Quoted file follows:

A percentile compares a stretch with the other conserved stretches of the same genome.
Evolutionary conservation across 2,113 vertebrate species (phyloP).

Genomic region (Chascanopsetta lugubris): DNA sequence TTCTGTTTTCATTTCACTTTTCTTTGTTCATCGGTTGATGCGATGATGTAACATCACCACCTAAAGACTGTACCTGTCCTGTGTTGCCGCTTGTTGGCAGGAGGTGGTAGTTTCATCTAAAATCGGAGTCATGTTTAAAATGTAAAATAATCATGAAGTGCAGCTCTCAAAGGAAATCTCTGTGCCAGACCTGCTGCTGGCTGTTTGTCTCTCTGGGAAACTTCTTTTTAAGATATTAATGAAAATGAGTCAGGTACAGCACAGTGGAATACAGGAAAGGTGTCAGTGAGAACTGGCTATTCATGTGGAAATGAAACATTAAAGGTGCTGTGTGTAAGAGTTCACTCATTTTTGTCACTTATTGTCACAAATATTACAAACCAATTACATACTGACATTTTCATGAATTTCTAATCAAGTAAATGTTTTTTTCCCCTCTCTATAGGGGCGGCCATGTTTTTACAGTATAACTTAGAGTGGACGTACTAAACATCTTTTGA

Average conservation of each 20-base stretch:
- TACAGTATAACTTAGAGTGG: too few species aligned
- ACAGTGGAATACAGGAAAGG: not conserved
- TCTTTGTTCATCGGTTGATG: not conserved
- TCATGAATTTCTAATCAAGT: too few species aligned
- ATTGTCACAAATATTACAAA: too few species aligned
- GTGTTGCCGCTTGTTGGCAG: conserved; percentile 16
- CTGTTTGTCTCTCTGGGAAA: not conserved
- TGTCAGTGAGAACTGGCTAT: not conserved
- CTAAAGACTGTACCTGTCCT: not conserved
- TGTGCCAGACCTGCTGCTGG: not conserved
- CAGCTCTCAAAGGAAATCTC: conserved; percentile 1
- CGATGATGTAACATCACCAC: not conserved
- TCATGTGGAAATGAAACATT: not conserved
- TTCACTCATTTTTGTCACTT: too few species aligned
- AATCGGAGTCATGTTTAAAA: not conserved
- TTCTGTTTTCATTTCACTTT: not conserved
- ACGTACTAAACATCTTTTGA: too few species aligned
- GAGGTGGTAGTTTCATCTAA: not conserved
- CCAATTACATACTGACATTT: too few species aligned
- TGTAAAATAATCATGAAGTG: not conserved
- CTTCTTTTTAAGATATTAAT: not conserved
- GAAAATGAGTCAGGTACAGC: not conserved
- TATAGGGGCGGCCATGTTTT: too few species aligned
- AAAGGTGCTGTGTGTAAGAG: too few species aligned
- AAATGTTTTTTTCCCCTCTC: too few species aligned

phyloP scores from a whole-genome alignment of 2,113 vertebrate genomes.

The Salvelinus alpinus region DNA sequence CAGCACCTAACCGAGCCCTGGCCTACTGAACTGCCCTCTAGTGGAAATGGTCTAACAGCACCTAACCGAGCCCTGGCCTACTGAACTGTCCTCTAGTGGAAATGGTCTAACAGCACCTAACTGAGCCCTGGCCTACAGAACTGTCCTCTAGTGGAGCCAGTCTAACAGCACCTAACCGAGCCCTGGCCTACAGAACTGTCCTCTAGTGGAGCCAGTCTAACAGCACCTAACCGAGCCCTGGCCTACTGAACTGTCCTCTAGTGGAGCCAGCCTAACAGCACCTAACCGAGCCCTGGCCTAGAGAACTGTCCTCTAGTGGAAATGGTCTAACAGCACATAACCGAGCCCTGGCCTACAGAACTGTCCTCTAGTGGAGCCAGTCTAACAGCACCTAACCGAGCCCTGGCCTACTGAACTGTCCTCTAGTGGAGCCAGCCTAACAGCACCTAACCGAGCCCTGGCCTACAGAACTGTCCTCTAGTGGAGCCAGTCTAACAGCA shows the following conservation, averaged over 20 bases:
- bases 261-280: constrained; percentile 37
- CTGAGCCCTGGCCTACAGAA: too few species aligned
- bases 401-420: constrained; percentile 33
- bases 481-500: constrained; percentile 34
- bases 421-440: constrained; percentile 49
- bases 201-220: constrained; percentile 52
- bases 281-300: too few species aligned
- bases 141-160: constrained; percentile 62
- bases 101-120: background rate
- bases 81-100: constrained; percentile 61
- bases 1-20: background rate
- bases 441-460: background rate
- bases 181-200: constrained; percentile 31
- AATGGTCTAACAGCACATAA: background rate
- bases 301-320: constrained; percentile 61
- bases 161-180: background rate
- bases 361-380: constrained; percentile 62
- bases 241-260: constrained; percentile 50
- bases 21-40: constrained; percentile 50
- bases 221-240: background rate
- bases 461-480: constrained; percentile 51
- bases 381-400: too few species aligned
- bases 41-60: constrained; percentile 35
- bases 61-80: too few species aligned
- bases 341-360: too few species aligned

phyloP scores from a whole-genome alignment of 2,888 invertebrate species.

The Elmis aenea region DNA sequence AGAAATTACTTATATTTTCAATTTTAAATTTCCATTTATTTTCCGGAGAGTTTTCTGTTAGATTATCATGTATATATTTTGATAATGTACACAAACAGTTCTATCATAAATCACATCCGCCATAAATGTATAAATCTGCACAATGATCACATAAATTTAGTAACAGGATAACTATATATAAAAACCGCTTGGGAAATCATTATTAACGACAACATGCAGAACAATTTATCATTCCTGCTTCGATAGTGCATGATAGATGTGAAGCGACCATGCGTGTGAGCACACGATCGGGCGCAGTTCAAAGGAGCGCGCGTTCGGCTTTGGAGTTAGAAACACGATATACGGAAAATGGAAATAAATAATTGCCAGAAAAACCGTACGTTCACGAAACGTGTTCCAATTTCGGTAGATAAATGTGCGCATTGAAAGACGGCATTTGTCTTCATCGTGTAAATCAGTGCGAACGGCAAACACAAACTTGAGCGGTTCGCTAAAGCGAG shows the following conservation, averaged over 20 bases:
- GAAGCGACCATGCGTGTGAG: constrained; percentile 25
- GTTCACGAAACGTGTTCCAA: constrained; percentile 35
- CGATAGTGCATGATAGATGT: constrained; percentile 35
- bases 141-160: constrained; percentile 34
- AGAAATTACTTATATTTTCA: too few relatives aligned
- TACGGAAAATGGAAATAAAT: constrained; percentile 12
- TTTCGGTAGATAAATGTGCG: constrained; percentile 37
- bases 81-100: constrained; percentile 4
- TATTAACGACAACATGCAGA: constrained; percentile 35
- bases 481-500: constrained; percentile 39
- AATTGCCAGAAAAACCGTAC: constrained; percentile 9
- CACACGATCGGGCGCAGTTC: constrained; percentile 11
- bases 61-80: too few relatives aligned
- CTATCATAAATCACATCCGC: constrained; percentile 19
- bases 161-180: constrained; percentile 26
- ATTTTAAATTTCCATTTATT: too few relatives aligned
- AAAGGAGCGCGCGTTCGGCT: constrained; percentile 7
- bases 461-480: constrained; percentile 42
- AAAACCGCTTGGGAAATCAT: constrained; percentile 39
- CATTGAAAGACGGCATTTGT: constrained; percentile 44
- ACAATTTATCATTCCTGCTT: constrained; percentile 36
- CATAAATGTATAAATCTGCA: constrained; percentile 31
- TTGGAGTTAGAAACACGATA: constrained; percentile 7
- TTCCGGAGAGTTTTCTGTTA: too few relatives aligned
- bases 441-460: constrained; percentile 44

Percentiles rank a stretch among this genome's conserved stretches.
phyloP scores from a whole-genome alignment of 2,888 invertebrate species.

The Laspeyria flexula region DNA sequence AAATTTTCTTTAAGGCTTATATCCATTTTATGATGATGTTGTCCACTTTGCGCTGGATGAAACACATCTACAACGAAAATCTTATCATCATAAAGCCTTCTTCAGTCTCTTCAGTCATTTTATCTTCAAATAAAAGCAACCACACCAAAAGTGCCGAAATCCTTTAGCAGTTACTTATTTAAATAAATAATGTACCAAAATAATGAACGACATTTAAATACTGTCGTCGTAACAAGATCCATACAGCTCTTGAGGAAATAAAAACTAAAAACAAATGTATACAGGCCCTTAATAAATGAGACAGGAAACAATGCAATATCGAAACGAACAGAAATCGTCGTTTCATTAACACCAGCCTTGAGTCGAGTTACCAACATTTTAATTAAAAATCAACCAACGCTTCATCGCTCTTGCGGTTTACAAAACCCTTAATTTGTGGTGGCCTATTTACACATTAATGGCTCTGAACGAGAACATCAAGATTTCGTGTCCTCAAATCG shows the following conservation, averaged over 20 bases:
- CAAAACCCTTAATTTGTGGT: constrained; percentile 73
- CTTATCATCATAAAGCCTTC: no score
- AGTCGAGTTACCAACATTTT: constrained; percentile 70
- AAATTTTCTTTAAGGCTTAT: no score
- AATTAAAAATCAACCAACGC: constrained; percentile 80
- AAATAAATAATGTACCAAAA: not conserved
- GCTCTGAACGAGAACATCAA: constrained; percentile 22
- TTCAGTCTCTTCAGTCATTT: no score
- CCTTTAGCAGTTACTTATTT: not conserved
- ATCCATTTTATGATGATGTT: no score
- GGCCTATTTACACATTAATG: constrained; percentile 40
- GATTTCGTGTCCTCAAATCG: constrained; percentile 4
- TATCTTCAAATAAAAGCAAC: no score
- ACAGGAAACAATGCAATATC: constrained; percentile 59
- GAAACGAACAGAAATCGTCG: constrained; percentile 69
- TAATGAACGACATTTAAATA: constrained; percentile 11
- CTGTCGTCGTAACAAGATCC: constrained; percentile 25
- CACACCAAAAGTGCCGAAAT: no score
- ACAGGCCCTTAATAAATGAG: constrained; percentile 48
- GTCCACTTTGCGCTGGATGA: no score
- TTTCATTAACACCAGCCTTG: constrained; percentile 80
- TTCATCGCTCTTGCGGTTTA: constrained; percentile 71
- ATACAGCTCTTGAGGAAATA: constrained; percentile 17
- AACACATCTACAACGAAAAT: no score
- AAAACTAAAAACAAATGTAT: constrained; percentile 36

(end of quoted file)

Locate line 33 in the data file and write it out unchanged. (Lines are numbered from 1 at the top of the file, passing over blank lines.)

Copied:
- CTGAGCCCTGGCCTACAGAA: too few species aligned